Contract Negotiation Sports Law

SPARTA – not the Greek city

Greece...has nothing to do with this post

SPARTA stands for “The Sports Agent Responsibility and Trust Act,” and along with the UAAA (Universal Athlete Agent Act), it is an important document to become accustomed to.

Of SPARTA’s three primary objectives, I find the second objective to be the most important. Its second objective places violations of the act under the jurisdiction of the FTC (Federal Trade Commission). This is important, because many of the regulations in SPARTA are general regulations that are seen within the UAAA. By establishing the FTC as a regulating agency, power is transfered to a federal bureau for regulation instead of leaving all issues up to the players’ unions. Agents should feel more threatened from action by the FTC over a slap on the hand from a union.

Theoretically, SPARTA should have achieved great gains in regulating Sports Agent activity, but those gains have still not been realized. Many existing state and federal laws actually implement strict penalties that would supercede FTC involvement, but even those Acts are often not applied often when they should be.

The FTC maximum civil penalty is $11,000…and that is after a warning is offered to an Agent. For moderately successful Agents, the $11,000 fine is certainly not enough money to deter one from using illegal practices to obtain clients (that is, of course, if one were inclined to do so…which is not a smart idea in the first place).

So as an ethical and law-abiding Sports Agent, you may be at a disadvantage when entering this business. That is why it is your responsibility to help pave the way for increased oversight and stricter regulations on Sports Agents at a federal level. If the playing field is leveled, and those who gain an unfair advantage are prosecuted for their crimes, the actual Superstar Sports Agents will reign, and players, Universities, and professional teams will benefit. The image of the Sports Agent will rise as well.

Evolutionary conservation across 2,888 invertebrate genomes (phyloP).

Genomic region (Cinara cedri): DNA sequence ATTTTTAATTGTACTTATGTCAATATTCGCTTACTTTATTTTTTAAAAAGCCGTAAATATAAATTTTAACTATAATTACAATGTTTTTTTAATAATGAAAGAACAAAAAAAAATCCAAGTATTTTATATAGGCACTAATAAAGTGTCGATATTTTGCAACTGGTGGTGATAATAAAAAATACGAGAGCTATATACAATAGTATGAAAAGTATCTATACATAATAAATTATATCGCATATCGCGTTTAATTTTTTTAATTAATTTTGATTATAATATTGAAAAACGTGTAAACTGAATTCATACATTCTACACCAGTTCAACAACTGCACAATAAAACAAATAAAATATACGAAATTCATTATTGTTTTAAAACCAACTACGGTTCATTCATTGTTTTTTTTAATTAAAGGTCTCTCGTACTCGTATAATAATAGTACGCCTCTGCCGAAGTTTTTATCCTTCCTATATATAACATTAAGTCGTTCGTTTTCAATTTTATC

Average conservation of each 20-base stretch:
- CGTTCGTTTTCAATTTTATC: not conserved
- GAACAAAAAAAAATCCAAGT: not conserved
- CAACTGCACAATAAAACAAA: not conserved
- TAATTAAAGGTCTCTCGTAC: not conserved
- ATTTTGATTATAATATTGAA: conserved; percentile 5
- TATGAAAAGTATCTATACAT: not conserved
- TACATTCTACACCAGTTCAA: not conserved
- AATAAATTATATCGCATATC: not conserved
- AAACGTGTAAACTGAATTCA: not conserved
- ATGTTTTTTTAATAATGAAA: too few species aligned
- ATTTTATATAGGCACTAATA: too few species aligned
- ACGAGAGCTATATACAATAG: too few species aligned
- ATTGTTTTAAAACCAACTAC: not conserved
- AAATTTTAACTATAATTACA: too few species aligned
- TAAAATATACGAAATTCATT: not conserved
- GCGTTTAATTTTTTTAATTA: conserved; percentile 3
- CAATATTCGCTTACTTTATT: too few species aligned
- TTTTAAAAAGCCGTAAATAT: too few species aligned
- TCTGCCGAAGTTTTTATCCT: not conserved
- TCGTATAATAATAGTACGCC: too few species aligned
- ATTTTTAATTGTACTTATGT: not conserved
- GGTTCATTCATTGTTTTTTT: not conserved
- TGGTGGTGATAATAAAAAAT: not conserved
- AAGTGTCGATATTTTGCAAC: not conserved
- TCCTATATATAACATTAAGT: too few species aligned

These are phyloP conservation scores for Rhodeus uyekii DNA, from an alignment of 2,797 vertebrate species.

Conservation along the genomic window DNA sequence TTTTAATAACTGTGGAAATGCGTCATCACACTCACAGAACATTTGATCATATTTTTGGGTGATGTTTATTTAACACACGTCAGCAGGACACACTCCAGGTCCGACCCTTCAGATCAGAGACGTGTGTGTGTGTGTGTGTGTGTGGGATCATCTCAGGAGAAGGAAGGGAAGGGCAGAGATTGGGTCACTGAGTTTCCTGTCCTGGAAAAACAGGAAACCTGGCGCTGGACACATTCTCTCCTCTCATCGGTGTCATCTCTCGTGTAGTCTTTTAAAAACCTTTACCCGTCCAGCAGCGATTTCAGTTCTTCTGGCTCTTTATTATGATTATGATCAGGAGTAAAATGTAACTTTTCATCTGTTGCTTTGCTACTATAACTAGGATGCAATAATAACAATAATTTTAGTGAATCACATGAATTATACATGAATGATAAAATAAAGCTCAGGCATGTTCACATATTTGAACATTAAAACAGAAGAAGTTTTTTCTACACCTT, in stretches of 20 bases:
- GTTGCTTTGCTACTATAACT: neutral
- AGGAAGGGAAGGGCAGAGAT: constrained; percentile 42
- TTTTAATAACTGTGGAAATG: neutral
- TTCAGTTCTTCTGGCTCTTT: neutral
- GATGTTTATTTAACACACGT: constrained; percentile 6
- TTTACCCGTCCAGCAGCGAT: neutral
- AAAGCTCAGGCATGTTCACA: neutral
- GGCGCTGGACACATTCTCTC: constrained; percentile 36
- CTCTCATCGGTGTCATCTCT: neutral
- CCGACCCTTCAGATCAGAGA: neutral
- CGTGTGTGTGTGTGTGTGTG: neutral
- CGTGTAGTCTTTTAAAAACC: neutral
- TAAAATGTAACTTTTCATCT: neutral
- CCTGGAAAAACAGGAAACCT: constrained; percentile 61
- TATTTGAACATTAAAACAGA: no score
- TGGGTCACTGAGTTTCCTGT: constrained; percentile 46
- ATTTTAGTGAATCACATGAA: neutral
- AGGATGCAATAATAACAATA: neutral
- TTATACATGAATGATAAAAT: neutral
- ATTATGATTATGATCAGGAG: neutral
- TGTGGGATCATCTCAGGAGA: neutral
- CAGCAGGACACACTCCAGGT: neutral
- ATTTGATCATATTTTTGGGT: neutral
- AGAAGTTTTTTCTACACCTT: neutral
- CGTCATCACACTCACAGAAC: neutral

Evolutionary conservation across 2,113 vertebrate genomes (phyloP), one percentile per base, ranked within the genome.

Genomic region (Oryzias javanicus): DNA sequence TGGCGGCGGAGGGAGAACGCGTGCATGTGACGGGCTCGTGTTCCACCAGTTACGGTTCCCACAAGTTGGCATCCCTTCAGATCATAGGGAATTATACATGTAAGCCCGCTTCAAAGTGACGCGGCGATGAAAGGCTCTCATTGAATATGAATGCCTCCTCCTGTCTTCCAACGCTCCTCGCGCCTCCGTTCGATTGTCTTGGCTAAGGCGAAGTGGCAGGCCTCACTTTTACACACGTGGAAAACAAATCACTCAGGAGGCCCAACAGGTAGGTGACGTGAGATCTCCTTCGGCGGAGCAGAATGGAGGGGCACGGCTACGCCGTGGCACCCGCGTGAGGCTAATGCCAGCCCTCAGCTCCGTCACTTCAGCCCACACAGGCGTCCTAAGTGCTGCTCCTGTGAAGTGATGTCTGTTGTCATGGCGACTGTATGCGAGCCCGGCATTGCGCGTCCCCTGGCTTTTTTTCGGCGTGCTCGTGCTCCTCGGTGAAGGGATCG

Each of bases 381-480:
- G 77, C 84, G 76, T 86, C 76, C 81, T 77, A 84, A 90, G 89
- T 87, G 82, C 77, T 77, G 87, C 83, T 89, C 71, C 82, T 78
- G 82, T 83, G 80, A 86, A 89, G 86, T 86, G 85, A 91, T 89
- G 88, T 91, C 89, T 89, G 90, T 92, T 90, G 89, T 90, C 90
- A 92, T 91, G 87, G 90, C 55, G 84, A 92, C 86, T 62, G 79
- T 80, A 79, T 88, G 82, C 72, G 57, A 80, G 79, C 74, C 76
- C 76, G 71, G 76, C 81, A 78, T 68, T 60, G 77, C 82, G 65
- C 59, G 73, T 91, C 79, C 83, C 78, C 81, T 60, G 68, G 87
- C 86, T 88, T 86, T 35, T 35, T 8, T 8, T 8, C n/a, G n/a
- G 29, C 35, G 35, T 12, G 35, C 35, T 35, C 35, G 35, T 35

[tags]sparta, sports agent, ftc[/tags]

By Darren Heitner

Darren Heitner created Sports Agent Blog as a New Year's Resolution on December 31, 2005. Originally titled, "I Want To Be A Sports Agent," the website was founded with the intention of causing Heitner to learn more about the profession that he wanted to join, meet reputable individuals in the space and force himself to stay on top of the latest news and trends.

Heitner now runs Heitner Legal, P.L.L.C., which is a law firm with many practice areas, including sports law and contract law. Heitner has represented numerous athletes and sports agents as legal counsel. He has also served as an Adjunct Professor at Indiana University Bloomington from 2011-2014, where he created and taught a course titled, Sport Agency Management, which included subjects ranging from NCAA regulations to athlete agent certification and the rules governing the profession. Heitner serves as an Adjunct Professor at the University of Florida Levin College of Law, where he teaches a Sports Law class that includes case law surrounding athlete agents and the NCAA rules.

2 replies on “SPARTA – not the Greek city”

[…] Ethical attorney agents have had a competitive disadvantage in signing clients because of their bar-mandated ethical obligations that they must adhere to (if they actually do). As I have stated in a post all the way back on February 15th, SPARTA (The Sports Agent Responsibility and Trust Act) has attempted to change that and treat all agents alike. SPARTA implements attorney-like regulations for all Sports Agents. […]

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